This process could be advantageous to women with disabilities in open employment who would have increased access to training and career advancement opportunities. However, as has been recently argued, it could further disadvantage some people with disabilities (Griffiths, 1991, pp.4-5).
- There may be an increased expectation that workers undertaking base level positions have good English language skills. This will disadvantage those who have been educated within the special school system and/or are from a non-English speaking background.
- If formal education qualifications are a prerequisite for further training this would further limit employment opportunities for women with disabilities.
This process has some positive benefits for women as it could create opportunities for those who are in low skilled ‘female’ occupations with limited career prospects to increase their skills and thus broaden the range of jobs open to them. But this process would require a careful evaluation of the definition of skill as it applies to ‘women’s work’ to ensure that they are not disadvantaged by the inequities of the current wage fixation system.
The Women’s Employment Branch has written several papers on women and award restructuring. A future discussion paper should focus on the effects of the award restructuring process on women with disabilities (See: Victorian Department of Labour, Women’s Employment Branch, 1990 discussion papers).
Only one-third of clients receiving services from the Commonwealth Rehabilitation Service (CRS) are women. This is partly due to the fact that rehabilitation services are geared towards rehabilitating blue-collar workers back into the workforce (Commonwealth Department of the Prime Minister and Cabinet, Office of the Status of Women, 1989, p.45).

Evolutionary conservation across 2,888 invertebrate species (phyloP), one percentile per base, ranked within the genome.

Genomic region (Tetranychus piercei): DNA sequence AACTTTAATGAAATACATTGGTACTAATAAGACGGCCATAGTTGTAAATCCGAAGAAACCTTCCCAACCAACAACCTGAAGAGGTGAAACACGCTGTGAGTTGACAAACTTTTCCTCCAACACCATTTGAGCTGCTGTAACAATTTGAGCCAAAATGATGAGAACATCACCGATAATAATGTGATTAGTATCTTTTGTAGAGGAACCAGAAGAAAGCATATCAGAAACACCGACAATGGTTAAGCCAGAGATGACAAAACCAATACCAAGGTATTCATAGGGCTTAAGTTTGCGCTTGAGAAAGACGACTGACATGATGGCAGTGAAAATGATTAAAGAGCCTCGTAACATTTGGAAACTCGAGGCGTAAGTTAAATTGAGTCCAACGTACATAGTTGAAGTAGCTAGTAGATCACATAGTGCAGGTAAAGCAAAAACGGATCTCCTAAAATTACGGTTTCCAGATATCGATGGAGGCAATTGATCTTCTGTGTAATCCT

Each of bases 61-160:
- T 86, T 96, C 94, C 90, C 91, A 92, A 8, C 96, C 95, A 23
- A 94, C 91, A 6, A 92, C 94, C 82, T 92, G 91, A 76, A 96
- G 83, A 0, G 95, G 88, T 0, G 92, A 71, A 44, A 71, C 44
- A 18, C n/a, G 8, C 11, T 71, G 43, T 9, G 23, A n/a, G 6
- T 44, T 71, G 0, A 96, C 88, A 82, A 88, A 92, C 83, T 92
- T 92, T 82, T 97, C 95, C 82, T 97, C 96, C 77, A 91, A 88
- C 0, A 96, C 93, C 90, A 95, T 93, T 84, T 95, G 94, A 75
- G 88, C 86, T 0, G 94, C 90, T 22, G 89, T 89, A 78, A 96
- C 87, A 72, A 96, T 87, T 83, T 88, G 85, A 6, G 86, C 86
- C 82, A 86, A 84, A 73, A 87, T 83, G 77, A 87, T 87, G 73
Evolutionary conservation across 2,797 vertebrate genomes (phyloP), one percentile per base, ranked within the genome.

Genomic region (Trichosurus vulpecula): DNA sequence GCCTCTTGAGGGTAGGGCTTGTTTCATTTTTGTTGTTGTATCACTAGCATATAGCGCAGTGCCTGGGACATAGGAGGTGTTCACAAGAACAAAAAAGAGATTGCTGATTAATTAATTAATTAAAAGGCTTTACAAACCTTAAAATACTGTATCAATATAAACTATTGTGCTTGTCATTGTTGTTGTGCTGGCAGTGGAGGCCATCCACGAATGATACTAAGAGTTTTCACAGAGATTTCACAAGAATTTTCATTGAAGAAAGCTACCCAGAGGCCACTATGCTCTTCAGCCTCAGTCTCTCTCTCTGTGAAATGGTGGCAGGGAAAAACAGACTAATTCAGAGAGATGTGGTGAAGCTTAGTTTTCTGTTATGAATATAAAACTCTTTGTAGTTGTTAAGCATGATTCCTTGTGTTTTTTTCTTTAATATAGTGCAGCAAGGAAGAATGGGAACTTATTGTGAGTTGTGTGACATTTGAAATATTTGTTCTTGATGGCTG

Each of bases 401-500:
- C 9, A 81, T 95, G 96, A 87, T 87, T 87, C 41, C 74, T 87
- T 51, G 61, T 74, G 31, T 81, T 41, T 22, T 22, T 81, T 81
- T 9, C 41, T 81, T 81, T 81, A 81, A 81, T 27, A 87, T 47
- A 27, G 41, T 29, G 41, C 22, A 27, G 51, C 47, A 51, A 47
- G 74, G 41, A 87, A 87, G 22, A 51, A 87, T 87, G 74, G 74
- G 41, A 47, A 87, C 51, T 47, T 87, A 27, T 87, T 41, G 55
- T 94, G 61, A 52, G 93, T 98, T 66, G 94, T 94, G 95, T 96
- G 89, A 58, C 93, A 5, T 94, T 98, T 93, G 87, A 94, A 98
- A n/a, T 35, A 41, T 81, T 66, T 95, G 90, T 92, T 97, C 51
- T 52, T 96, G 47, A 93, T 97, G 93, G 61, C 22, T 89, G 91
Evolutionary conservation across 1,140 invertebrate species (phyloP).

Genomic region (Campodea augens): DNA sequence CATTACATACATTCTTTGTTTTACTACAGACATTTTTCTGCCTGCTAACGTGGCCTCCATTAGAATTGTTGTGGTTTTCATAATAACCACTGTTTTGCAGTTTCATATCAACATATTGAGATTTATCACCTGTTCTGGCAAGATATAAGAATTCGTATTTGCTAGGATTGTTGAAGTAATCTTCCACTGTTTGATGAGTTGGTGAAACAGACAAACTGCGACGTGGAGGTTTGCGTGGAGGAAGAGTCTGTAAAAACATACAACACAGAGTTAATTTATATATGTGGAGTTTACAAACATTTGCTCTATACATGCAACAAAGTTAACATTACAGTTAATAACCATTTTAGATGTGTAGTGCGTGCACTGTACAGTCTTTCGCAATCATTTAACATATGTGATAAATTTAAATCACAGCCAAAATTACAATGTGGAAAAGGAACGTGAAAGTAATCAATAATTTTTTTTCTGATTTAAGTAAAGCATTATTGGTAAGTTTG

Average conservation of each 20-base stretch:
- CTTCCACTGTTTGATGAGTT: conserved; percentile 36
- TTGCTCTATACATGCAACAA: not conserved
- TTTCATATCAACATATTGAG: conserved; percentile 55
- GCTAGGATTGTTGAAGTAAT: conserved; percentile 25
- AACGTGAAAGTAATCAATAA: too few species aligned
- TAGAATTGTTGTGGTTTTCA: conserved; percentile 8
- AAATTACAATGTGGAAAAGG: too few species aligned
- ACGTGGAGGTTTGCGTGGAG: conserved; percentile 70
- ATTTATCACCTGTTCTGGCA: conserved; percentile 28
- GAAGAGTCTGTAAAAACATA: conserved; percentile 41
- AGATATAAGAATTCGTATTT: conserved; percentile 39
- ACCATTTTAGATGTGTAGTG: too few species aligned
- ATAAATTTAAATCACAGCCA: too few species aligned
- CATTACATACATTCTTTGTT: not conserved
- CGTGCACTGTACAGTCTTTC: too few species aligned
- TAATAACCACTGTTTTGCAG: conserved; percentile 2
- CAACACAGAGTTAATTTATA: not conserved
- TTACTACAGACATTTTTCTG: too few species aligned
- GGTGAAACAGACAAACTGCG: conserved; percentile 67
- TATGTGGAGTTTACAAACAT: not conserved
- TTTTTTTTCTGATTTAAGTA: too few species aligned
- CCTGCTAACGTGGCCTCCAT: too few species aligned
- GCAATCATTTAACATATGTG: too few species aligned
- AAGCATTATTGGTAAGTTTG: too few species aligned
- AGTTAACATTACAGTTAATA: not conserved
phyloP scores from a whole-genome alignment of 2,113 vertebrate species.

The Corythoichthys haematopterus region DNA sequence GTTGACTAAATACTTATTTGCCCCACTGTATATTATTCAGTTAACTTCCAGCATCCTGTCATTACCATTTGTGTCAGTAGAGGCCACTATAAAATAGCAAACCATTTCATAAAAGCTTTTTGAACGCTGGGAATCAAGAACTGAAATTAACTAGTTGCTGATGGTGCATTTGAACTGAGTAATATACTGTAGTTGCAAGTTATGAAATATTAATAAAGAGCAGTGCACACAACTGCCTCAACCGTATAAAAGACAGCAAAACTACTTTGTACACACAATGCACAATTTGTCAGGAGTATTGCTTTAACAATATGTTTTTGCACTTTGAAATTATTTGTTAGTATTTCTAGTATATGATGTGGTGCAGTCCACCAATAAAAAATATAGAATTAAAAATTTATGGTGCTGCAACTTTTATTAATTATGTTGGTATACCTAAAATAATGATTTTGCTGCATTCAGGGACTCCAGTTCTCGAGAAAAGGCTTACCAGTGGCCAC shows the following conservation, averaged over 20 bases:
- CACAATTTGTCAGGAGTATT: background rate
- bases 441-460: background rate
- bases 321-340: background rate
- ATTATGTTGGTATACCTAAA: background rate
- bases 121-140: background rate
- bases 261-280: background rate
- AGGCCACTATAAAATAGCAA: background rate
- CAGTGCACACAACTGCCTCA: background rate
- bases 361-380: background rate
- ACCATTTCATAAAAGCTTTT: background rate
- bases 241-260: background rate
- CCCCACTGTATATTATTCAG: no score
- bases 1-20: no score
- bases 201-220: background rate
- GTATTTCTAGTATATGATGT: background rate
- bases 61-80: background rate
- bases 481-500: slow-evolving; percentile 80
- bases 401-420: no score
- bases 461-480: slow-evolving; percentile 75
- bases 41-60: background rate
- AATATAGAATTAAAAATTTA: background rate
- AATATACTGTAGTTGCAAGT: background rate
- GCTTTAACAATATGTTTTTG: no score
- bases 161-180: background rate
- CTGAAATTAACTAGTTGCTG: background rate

Women have also not had the same degree of access to these services, because they are often have been unaware of their existence, and because some have been responsible for child care and domestic duties. Part-time rehabilitation services have not been available to women undertaking: domestic duties and child care. The rehabilitation services are not flexible enough to accommodate the needs of women who want to study English during the day or have other problems with attending a full-time rehabilitation programme.
The Adelaide survey of women with disabilities found that while many women would have liked to have undertaken some form of vocational rehabilitation, they did not do so because the programmes were not geared to meet the needs of those with domestic responsibilities. Many of the women who were undertaking rehabilitation felt that the CRS was not supportive of them and gave a higher priority to placing men in employment than women (S.A. Health Commission, 1988, pp.9-10, 19). The CRS is aware of the gender imbalance and has launched a resource booklet to encourage women to utilise their services (Commonwealth Department of Community Services, undated). However this will not resolve the issue of access of women with child care and domestic responsibilities.
In cases where a person’s disability is not immediately obvious (eg. Occupational overuse syndrome, partial visual impairment and other hidden disabilities) the CRS criteria for accepting people as clients relies almost exclusively on a doctor’s assessment of whether a person in fact has a disability which affects their ability to work. This discriminates against women who have disabilities with hidden symptoms, but which are nevertheless real. This system fails to adequately take into account the client’s experience of how the disability affects her work. In some cases, doctors label the client’s assertions as being part of her imagination, and this ‘diagnosis’ affects the woman’s entitlement to services.
4.7. Compensation and Acquired Disability
Women receive an average of 23% less money from compensation payouts than men and their claims take 13% longer to process (Commonwealth Department of the Prime Minister and Cabinet, Office of the Status of Women, 1989, p.45). Therefore, women who acquire an injury are often in a worse financial situation than men in similar circumstances.